13 May 2014

Choose Your Legacy

This weekend my mom, sister and I had taken a road trip for the first time ever. It was a grand experience and everything I had hoped it would be (other than too short). Due to the number of hours on the road, we found ourselves talking in great length about various topics.We began talking about how a girl growing up amongst all brothers tends to be a little more aggressive or defensive in relating to others. I wouldn't say we began to write a thesis paper but we drew from some relational experiences.

My mom grew up with two younger brothers and didn't seem to come off this way in all my years growing up. It could be because she was always distant from them and more introverted. I only had a sister; however, I did find myself always surrounded by boys in the neighborhood(s) where I grew up, school, the Army and everywhere else I turned. I always had more guy friends than girl friends. I could understand this summation being a possibility. Boys were rough, in-your-face, blunt, rude, and all things that require massive amounts of grunting Toolman
Taylor's famous grunt from the '90s sitcom Home Improvement>!
One lovely lady had admitted this very thing about herself to me awhile ago when I confronted her. She never came off rude to me...but to her sister-in-law she did. I thought, "How could this be? Is she channeling a Dr. Jekyll, Mr. Hyde personality?" Her SIL would complain about the issue she had, often times to me, but I never picked up on it when I would see her. I thought there must be a miscommunication, misunderstanding or something. I don't like to gossip. It serves no useful purpose. I like to help people find a solution. I knew if I was hearing both sides of this from them individually then it was up to me to resolve the issue. I listened to each of their complaints individually. I took the knowledge I had from each to speak to the other on how to relate. I challenged them to have a cup of coffee or something similar where they could open up. It was great to see that this helped them crack the ice and move past their upbringing and insecurities from the past.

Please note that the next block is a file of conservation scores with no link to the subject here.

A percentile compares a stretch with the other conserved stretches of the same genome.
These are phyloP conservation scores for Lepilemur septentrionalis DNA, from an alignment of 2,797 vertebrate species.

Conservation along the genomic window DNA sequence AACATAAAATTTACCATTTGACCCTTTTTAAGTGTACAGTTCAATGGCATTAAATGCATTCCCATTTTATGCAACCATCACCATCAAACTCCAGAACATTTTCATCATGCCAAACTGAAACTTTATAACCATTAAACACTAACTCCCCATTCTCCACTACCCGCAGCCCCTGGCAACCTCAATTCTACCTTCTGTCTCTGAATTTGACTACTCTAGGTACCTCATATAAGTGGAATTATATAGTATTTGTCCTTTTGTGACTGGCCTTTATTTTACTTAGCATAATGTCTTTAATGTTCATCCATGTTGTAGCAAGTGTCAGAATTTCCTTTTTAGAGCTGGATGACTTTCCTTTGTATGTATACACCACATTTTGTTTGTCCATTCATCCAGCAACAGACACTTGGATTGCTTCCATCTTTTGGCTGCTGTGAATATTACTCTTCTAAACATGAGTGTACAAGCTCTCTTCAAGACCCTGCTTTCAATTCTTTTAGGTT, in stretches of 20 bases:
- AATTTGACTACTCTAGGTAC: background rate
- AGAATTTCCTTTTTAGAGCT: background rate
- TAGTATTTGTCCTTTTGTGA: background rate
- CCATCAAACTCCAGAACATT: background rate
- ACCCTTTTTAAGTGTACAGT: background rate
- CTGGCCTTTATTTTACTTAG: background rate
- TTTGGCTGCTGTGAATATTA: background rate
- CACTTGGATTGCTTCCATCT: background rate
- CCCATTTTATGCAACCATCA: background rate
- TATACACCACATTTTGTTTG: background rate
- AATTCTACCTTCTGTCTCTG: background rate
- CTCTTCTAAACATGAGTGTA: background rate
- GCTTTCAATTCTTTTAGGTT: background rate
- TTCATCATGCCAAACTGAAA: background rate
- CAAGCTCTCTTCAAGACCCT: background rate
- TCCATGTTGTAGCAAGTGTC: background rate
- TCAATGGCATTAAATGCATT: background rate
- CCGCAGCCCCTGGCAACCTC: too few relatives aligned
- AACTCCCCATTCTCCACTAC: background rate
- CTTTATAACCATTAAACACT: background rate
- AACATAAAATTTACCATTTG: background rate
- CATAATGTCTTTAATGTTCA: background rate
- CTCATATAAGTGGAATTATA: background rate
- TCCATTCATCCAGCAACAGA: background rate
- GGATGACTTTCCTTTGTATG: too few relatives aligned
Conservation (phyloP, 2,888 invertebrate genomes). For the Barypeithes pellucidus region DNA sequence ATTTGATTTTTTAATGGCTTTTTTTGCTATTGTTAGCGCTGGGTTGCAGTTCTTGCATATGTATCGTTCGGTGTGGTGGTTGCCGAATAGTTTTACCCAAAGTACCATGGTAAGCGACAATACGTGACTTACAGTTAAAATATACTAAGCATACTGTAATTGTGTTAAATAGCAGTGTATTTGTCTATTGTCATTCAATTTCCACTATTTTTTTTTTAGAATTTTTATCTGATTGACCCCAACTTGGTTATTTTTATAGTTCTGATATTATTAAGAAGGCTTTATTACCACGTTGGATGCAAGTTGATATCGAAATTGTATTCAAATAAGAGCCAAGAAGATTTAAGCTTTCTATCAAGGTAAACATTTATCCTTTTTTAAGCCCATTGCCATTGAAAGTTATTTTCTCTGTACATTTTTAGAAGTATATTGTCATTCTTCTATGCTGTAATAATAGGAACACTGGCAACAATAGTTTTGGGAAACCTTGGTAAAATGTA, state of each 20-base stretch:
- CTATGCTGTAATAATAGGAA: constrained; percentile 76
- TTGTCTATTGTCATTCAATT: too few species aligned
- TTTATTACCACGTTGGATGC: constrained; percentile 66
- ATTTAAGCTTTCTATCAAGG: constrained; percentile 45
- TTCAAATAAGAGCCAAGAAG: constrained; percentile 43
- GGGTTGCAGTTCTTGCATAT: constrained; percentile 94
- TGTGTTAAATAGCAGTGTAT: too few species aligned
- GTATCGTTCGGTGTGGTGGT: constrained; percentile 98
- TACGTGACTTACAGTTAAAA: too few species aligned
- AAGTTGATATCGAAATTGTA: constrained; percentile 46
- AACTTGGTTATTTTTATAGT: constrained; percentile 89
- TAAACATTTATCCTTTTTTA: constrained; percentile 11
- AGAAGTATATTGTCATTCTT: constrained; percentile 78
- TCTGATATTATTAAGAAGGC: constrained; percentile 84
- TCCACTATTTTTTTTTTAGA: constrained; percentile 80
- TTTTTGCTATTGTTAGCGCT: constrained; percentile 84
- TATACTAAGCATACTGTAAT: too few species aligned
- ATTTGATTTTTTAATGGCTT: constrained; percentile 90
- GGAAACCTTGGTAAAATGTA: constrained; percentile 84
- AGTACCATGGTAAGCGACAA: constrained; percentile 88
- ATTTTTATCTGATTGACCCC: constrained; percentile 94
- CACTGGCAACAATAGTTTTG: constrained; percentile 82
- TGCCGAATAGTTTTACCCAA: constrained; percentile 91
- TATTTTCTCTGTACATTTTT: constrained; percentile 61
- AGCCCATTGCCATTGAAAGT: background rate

It wasn't until the road trip that I realized (out loud) the aunt that I had always been bitter towards may have been tough and difficult to get along with because she was sandwiched as the middle child between 4 brothers! My mom looked at me the way all mothers do when they see you have realized something that they had noticed long ago. She informed me of how they were raised to fend for themselves because food was not plentiful.


While insight into someone's past is great for learning how to communicate with someone and have compassion, we can't allow that to be the excuse for our present and most certainly not for our future! We can't continue to allow the pain and hurt someone has caused us to control our destiny, dreams and desires. We can't allow that to be the excuse for treating others how we were once treated. We need to buck up against phrases such as "well that's the way it was" or "this is how we've always done it". We need to work diligently and steadfastly to recognize the pain and find a way to use love to drive our future.

I'll be the first to admit this isn't something you can conquer once and for all. It is a daily choice. I spent last year working very hard on myself. (I'll save that story for another day.) I can't use the excuse of my past to dictate how I should treat my spouse, my children, my friends or the Average Joe. I must work purposefully to be kind and compassionate...to be loving. If we all begin to own up to our past, look it in the eyeballs and say to it, "You can't control me anymore". We will begin to leave a better legacy.

When we say we want our children to have a better life than we did, we need it to be about the legacy we leave and not the amount of trendy toys that fill their closets. It doesn't matter where you came from, YOU get to choose the legacy you leave for your children & beyond. What can you do today to change your legacy?